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2020 U.S. Census

Census Benefits

Who Benefits from the Census?

Demographics change over the years and the census is the only actual count of the total population living in the United States. The framers of the US Constitution anticipated that a robust democracy is based on an accurate population count. A correct count is especially important for vulnerable population groups, as the distribution of federal resources is allocated based on the census data.

A 2018 Census Bureau survey revealed that only 45% of respondents knew that census data is used to determine public funding for their communities. Just over 40% of survey respondents did not feel it makes a difference whether they are personally counted, and young people ages 18 to 34 were the least likely to believe it matters. The results of the survey are used to build a better communication campaign reaching those who are reluctant to participate.

Federal Funding of Services for Communities

In the fiscal year 2015, census data were used to determine the allocation of $675 billion for 132 programs.

  • Census data impact our daily lives, because they are used to determine how billions of dollars in federal funds will be distributed to state and local governments. This includes funding for health care (Medicaid), infrastructure (Highway Planning and Construction), education (Head Start), food security (National School Lunch Program), and rural access to broadband and other services.
  • The Highway Planning and Construction program relies on updated Census population estimates to distribute funding for the National Highway system. Funds support planning, construction and maintenance of highways and bridges.
  • Business owners use census data to decide where to build factories, offices and stores. If someone wants to open a new restaurant, population statistics are a valuable resource to answer critical questions: How many potential customers live in the area? Who are potential competitors? Developers use the census to build new homes and revitalize old neighborhoods. 
  • Many 911 emergency systems are based on maps developed for the census. Census information helps health care providers predict the spread of diseases through communities with children or elderly people. And when disasters hit, rescuers rely on census data to see how many people will need their help.  Residents also use the census to support community initiatives involving legislation, quality-of-life and consumer advocacy.

Congressional Seats and Congressional Districts

Population data from the 2020 census directly impact political power in Congress and Presidential elections. The new data are used to determine how 435 congressional seats in the House will be apportioned in the next ten years. If the count is wrong, some states will get more seats than they should and others will get fewer. The Electoral College plays a decisive role in the Presidential election. The number of electors in the Electoral College allocated to each state depends on the size of a state's congressional delegation.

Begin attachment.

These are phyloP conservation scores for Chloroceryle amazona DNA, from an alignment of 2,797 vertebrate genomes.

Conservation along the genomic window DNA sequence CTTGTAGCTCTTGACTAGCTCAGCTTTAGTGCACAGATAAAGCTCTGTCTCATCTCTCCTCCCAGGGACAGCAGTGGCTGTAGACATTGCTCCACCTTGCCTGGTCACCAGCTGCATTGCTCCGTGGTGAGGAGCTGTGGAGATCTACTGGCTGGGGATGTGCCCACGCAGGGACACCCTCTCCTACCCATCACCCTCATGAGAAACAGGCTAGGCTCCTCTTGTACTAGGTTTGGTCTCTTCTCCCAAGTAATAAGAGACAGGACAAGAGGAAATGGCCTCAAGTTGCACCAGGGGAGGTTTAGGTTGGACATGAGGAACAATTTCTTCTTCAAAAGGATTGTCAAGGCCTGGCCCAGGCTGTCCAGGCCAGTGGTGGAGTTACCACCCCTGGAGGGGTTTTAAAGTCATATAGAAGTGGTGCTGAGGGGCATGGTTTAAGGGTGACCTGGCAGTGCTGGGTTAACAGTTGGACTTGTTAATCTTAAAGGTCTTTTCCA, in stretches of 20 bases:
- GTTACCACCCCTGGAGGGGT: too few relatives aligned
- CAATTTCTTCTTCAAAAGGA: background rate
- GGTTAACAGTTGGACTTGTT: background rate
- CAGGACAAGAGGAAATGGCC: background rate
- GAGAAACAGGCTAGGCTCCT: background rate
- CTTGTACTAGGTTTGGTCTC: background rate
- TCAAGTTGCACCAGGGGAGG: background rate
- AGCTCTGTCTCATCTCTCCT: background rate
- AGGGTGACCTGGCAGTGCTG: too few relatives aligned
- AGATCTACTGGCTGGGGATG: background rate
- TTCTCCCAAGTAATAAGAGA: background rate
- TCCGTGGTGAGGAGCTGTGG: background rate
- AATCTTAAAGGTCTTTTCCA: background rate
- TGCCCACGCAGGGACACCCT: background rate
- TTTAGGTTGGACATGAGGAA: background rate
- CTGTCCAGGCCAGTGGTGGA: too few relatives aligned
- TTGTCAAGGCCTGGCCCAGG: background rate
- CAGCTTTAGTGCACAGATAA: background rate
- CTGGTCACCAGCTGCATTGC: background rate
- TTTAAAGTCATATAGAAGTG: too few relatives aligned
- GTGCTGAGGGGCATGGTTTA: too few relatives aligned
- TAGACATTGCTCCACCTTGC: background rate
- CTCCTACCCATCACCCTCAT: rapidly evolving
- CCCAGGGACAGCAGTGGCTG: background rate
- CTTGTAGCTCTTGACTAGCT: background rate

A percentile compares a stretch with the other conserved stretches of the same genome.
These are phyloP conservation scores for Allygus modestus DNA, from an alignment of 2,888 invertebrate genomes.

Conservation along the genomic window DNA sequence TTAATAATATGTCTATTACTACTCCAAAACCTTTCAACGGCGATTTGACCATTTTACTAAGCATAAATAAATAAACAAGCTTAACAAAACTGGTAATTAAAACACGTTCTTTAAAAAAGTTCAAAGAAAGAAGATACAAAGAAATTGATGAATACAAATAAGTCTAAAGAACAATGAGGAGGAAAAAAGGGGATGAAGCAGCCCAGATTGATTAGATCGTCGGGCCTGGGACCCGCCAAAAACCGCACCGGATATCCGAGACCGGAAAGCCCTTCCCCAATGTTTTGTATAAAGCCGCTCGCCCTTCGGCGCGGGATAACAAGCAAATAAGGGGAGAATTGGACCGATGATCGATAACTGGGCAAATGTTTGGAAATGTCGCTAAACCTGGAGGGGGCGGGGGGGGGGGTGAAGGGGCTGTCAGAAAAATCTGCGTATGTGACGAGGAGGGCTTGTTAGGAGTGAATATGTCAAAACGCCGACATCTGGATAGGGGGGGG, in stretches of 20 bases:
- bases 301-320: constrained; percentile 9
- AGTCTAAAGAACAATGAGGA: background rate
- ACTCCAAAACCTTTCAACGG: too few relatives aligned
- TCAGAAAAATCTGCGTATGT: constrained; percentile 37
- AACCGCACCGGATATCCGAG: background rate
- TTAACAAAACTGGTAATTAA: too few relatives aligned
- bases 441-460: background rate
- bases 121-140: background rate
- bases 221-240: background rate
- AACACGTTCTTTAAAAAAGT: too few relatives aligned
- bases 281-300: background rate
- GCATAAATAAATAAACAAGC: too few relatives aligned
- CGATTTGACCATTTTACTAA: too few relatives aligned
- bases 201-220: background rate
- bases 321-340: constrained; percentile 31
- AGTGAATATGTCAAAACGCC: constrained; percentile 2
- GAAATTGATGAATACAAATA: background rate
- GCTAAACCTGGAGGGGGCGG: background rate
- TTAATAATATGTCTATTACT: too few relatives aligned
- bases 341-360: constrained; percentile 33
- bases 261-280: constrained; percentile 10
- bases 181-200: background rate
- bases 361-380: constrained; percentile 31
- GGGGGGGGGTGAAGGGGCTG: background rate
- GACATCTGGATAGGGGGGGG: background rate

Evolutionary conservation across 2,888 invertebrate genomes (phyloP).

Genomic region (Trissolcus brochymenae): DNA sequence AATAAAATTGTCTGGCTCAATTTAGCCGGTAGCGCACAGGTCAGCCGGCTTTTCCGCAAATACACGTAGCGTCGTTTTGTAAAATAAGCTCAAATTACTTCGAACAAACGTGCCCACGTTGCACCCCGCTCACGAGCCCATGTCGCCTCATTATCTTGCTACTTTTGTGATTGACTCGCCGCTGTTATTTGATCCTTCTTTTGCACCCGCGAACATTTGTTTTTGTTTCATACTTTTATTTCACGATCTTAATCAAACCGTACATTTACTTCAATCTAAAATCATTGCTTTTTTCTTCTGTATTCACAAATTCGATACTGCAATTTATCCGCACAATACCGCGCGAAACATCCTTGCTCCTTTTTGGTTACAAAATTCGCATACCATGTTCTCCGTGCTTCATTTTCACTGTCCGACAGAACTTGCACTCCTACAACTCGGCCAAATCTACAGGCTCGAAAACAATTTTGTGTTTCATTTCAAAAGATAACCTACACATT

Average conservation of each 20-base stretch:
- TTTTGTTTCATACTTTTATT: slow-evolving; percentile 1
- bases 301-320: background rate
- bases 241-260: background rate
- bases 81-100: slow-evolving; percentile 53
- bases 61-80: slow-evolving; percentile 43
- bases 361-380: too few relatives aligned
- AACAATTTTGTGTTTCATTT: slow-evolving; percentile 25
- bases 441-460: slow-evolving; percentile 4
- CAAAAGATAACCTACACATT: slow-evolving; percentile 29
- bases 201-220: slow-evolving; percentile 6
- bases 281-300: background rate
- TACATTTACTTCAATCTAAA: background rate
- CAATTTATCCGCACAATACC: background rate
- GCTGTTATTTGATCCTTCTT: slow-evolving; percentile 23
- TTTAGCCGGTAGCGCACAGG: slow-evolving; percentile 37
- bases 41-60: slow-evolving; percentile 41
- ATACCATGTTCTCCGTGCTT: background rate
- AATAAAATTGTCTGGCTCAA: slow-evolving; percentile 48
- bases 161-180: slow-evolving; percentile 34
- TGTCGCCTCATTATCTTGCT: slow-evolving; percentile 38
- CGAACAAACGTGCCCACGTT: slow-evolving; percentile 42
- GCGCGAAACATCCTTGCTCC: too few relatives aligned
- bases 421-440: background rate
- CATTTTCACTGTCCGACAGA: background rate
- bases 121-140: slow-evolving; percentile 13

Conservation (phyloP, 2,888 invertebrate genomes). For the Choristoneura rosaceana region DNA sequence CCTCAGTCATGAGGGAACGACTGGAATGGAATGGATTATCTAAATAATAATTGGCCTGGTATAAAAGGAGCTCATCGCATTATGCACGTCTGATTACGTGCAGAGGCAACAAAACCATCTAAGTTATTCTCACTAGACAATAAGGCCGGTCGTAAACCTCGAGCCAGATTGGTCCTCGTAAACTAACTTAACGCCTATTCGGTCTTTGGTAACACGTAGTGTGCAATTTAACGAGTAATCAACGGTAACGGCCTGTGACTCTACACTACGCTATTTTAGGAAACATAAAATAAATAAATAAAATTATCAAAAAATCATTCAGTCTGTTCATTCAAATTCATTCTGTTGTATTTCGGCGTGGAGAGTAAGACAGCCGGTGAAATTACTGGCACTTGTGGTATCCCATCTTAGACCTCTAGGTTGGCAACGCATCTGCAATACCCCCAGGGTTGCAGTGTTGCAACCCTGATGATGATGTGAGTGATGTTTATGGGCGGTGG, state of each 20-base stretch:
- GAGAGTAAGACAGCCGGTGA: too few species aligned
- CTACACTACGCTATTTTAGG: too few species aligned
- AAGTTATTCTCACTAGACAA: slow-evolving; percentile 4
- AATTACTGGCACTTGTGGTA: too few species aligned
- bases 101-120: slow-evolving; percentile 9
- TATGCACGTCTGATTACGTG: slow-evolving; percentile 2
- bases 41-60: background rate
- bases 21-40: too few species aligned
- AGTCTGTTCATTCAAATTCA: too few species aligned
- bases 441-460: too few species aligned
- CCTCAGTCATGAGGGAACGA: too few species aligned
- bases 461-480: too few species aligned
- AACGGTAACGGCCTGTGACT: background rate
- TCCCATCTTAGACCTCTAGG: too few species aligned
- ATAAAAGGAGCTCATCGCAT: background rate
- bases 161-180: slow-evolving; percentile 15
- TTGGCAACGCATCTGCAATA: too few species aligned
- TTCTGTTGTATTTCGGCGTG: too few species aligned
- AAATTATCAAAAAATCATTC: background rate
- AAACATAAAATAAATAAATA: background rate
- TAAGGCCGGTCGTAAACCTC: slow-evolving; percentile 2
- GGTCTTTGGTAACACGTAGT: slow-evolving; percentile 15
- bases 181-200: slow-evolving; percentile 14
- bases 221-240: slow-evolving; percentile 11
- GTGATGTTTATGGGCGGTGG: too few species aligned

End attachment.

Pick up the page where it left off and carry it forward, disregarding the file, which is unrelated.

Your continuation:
Twenty-seven states and the District of Columbia lost population through net domestic migration between 2018 and 2019 according to an analysis of Census Bureau Data. The top states with net domestic migration loss were California (-203,414), New York (-180,649), Illinois (-104,986), New Jersey (-48,946), Massachusetts (-30,274) and Louisiana (-26,045).

The reapportionment of seats is expected in December 2020, resulting in the lengthy process of each state redrawing congressional maps for the 2022 midterm elections. The redrawing of congressional maps is the period when some states may seek to manipulate map boundaries to benefit a particular political party - otherwise known as gerrymandering.

Shifts in Demographics

Census data also provide insight in demographics to learn more about a population's characteristics regarding age, migration, education and socioeconomic statusWith the aging of baby boomers older people are projected to outnumber children within a couple of decades for the first time in history. This development will have a tremendous economic impact and require changes in health care services, structure of pensions and social security as well as in the work force. The graphic representation "From Pyramid to Pillar" of the US population validates an immense shift in age-related demographics. 

 

                                                   

                                                                                                                              Source: US Census Bureau

Resources:

U.S. Census Bureau: Older People Projected to Outnumber Children for First Time in U.S. History, March 13, 2018